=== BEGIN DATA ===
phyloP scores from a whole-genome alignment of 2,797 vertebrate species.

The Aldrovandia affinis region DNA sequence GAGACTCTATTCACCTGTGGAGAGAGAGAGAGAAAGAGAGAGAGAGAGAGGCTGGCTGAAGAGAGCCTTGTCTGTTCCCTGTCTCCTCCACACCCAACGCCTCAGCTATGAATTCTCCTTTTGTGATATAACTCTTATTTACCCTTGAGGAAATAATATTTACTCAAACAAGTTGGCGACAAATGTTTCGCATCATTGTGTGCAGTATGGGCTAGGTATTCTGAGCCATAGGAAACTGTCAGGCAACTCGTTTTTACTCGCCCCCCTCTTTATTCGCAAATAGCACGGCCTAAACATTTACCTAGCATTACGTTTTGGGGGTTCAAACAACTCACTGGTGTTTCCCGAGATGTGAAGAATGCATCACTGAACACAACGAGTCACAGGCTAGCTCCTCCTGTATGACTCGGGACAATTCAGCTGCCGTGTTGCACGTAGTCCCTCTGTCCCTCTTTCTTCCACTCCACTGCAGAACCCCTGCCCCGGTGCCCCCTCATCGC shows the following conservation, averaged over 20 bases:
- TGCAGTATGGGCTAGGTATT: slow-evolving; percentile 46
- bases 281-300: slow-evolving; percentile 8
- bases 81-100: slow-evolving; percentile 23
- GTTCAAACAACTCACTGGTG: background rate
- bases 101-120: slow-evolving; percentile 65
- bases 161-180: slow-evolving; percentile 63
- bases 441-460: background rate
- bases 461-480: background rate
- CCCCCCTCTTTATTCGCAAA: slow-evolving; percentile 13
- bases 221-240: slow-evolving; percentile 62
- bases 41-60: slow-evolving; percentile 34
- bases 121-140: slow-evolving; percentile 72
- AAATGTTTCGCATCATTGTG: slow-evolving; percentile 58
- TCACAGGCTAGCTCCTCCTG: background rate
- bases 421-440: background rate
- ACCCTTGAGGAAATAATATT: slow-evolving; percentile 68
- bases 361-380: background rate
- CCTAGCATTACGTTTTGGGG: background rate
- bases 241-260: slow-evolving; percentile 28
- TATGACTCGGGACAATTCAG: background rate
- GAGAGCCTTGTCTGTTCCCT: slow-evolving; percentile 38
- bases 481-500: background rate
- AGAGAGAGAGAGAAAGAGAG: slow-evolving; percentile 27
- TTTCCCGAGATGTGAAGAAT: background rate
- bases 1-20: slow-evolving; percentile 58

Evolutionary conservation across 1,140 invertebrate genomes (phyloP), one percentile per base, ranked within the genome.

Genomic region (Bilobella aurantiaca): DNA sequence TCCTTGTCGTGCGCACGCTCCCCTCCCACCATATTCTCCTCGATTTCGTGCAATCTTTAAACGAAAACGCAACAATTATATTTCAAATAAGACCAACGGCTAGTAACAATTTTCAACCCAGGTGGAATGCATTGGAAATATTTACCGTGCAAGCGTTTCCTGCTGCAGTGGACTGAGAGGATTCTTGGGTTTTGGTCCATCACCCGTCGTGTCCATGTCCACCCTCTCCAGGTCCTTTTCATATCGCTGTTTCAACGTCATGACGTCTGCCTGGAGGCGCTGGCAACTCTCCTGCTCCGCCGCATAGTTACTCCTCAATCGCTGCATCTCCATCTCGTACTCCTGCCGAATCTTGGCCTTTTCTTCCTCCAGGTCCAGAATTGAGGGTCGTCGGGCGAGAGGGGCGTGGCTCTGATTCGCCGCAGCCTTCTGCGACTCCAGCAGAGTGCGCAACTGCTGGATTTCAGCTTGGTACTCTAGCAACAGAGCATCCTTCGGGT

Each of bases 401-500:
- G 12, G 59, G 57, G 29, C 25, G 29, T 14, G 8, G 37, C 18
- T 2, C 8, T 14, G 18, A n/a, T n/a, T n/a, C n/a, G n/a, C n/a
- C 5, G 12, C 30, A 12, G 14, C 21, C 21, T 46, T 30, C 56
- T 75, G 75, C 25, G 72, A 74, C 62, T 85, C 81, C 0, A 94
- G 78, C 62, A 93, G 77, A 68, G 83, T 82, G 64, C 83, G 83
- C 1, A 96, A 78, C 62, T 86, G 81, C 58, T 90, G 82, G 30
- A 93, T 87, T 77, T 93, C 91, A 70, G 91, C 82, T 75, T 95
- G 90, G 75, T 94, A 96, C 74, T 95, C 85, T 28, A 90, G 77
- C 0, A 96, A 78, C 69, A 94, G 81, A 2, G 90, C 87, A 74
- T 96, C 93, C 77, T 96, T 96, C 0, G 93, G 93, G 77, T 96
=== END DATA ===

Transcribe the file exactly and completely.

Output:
phyloP scores from a whole-genome alignment of 2,797 vertebrate species.

The Aldrovandia affinis region DNA sequence GAGACTCTATTCACCTGTGGAGAGAGAGAGAGAAAGAGAGAGAGAGAGAGGCTGGCTGAAGAGAGCCTTGTCTGTTCCCTGTCTCCTCCACACCCAACGCCTCAGCTATGAATTCTCCTTTTGTGATATAACTCTTATTTACCCTTGAGGAAATAATATTTACTCAAACAAGTTGGCGACAAATGTTTCGCATCATTGTGTGCAGTATGGGCTAGGTATTCTGAGCCATAGGAAACTGTCAGGCAACTCGTTTTTACTCGCCCCCCTCTTTATTCGCAAATAGCACGGCCTAAACATTTACCTAGCATTACGTTTTGGGGGTTCAAACAACTCACTGGTGTTTCCCGAGATGTGAAGAATGCATCACTGAACACAACGAGTCACAGGCTAGCTCCTCCTGTATGACTCGGGACAATTCAGCTGCCGTGTTGCACGTAGTCCCTCTGTCCCTCTTTCTTCCACTCCACTGCAGAACCCCTGCCCCGGTGCCCCCTCATCGC shows the following conservation, averaged over 20 bases:
- TGCAGTATGGGCTAGGTATT: slow-evolving; percentile 46
- bases 281-300: slow-evolving; percentile 8
- bases 81-100: slow-evolving; percentile 23
- GTTCAAACAACTCACTGGTG: background rate
- bases 101-120: slow-evolving; percentile 65
- bases 161-180: slow-evolving; percentile 63
- bases 441-460: background rate
- bases 461-480: background rate
- CCCCCCTCTTTATTCGCAAA: slow-evolving; percentile 13
- bases 221-240: slow-evolving; percentile 62
- bases 41-60: slow-evolving; percentile 34
- bases 121-140: slow-evolving; percentile 72
- AAATGTTTCGCATCATTGTG: slow-evolving; percentile 58
- TCACAGGCTAGCTCCTCCTG: background rate
- bases 421-440: background rate
- ACCCTTGAGGAAATAATATT: slow-evolving; percentile 68
- bases 361-380: background rate
- CCTAGCATTACGTTTTGGGG: background rate
- bases 241-260: slow-evolving; percentile 28
- TATGACTCGGGACAATTCAG: background rate
- GAGAGCCTTGTCTGTTCCCT: slow-evolving; percentile 38
- bases 481-500: background rate
- AGAGAGAGAGAGAAAGAGAG: slow-evolving; percentile 27
- TTTCCCGAGATGTGAAGAAT: background rate
- bases 1-20: slow-evolving; percentile 58

Evolutionary conservation across 1,140 invertebrate genomes (phyloP), one percentile per base, ranked within the genome.

Genomic region (Bilobella aurantiaca): DNA sequence TCCTTGTCGTGCGCACGCTCCCCTCCCACCATATTCTCCTCGATTTCGTGCAATCTTTAAACGAAAACGCAACAATTATATTTCAAATAAGACCAACGGCTAGTAACAATTTTCAACCCAGGTGGAATGCATTGGAAATATTTACCGTGCAAGCGTTTCCTGCTGCAGTGGACTGAGAGGATTCTTGGGTTTTGGTCCATCACCCGTCGTGTCCATGTCCACCCTCTCCAGGTCCTTTTCATATCGCTGTTTCAACGTCATGACGTCTGCCTGGAGGCGCTGGCAACTCTCCTGCTCCGCCGCATAGTTACTCCTCAATCGCTGCATCTCCATCTCGTACTCCTGCCGAATCTTGGCCTTTTCTTCCTCCAGGTCCAGAATTGAGGGTCGTCGGGCGAGAGGGGCGTGGCTCTGATTCGCCGCAGCCTTCTGCGACTCCAGCAGAGTGCGCAACTGCTGGATTTCAGCTTGGTACTCTAGCAACAGAGCATCCTTCGGGT

Each of bases 401-500:
- G 12, G 59, G 57, G 29, C 25, G 29, T 14, G 8, G 37, C 18
- T 2, C 8, T 14, G 18, A n/a, T n/a, T n/a, C n/a, G n/a, C n/a
- C 5, G 12, C 30, A 12, G 14, C 21, C 21, T 46, T 30, C 56
- T 75, G 75, C 25, G 72, A 74, C 62, T 85, C 81, C 0, A 94
- G 78, C 62, A 93, G 77, A 68, G 83, T 82, G 64, C 83, G 83
- C 1, A 96, A 78, C 62, T 86, G 81, C 58, T 90, G 82, G 30
- A 93, T 87, T 77, T 93, C 91, A 70, G 91, C 82, T 75, T 95
- G 90, G 75, T 94, A 96, C 74, T 95, C 85, T 28, A 90, G 77
- C 0, A 96, A 78, C 69, A 94, G 81, A 2, G 90, C 87, A 74
- T 96, C 93, C 77, T 96, T 96, C 0, G 93, G 93, G 77, T 96